Directed by: Ron Howard
Premise: A follow up to 2006’s The Da Vinci Code. In this film, symbologist Robert Langdon (Tom Hanks) works with Vatican officials to try and prevent a terrorist attack by an ancient secret society with a grudge against the church.
What Works: Overall, Angels and Demons is a much better film than The Da Vinci Code, which was a boring murder mystery wrapped in overlong and over explained exposition. Angels and Demons integrates the expository information into the action much more successfully and maintains the tension of the story with a hostage crisis and a countdown to the detonation of a weapon that will destroy the Vatican. These plot devices provide ample distraction from the lack of character development or the flimsiness of the plotting. The possibility of religiously based terrorism gives the film some additional weight and the portrayal of hierarchy and power within the organization of the Church is rather interesting and adds some drama.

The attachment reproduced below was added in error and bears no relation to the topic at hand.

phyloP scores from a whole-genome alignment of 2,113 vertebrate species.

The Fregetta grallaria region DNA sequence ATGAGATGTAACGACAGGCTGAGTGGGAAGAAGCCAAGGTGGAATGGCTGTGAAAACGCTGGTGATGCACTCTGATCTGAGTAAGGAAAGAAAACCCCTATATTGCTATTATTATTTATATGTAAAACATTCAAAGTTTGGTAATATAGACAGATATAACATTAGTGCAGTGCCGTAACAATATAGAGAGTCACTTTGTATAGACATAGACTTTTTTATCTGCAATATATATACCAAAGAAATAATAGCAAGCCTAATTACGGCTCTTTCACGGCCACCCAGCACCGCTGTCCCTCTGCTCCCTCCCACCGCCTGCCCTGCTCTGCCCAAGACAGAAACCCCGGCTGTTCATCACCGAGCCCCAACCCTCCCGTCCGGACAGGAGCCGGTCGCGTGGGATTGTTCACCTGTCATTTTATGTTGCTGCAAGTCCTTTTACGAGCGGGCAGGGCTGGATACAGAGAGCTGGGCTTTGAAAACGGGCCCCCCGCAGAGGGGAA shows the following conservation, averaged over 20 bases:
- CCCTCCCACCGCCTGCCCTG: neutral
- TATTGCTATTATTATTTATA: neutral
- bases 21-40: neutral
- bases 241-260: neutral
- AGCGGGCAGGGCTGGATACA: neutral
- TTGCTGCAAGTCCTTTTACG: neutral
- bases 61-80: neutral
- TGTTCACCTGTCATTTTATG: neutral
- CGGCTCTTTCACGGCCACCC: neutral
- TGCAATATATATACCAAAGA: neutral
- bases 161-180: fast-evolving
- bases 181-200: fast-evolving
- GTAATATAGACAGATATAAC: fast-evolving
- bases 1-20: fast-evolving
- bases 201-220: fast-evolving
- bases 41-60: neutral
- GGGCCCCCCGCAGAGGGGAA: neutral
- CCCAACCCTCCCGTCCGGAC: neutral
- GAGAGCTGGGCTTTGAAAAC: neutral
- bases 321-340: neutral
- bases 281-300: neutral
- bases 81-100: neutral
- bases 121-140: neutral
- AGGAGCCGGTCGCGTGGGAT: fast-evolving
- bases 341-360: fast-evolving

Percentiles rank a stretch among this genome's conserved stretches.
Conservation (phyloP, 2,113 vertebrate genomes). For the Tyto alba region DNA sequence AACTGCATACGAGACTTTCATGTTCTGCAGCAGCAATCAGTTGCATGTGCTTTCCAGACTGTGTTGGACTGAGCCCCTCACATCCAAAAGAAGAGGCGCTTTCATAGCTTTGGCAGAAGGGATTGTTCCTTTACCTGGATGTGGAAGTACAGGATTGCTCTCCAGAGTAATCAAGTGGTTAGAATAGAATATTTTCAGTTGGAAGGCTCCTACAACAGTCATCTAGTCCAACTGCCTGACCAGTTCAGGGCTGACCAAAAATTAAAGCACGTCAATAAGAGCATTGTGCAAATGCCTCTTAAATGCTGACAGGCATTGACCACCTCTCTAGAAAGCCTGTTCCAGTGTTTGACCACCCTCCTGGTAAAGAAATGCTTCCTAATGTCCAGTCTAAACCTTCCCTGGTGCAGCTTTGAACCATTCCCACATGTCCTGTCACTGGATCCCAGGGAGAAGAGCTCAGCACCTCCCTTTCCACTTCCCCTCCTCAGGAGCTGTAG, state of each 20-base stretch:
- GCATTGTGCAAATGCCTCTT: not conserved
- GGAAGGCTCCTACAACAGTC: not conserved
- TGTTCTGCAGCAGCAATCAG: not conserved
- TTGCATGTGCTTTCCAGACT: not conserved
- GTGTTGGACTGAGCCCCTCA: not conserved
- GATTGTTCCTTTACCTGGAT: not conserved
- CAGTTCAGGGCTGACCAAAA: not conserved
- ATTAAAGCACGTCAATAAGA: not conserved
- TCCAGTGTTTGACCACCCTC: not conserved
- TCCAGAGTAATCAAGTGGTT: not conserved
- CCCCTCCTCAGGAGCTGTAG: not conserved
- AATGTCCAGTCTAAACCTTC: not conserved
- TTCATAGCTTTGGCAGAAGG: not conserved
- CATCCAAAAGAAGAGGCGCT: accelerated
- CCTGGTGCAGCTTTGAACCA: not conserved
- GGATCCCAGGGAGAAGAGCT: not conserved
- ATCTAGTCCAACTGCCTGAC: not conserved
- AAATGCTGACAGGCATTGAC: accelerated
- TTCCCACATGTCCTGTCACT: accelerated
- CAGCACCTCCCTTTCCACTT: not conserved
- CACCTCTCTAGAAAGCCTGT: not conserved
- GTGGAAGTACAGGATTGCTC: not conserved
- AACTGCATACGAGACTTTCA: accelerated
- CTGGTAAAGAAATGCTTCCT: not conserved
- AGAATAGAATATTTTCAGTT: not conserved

What Doesn’t: Like The Da Vinci Code, Angels and Demons stretches its credibility to the breaking point. The characters spend most of their time racing from historical marker to historical marker, not knowing exactly what they are looking for, but when they arrive at each one, the characters magically discover what statue or inscription will point them to the next objective. All of this running around doesn’t lead anywhere and sends the heroes on a journey around the city in which very little is actually learned about the plot against the Church or those who are executing it. The knowledge of the secular academic characters appears to be boundless, especially a physicist played by Ayelet Zurer, who appears to know as much about diseases, first aid, art history, and religion as she does about antimatter. The ending is really problematic, as the story gives itself over to coincidence and is rather ridiculous.
Bottom Line: Angels and Demons is an improvement over its predecessor but it is still a troubled film. There are just too many coincidences and plot holes or outrageous and just plain false scientific and historical inaccuracies to recommend the film.
Episode: #240 (May 24, 2009)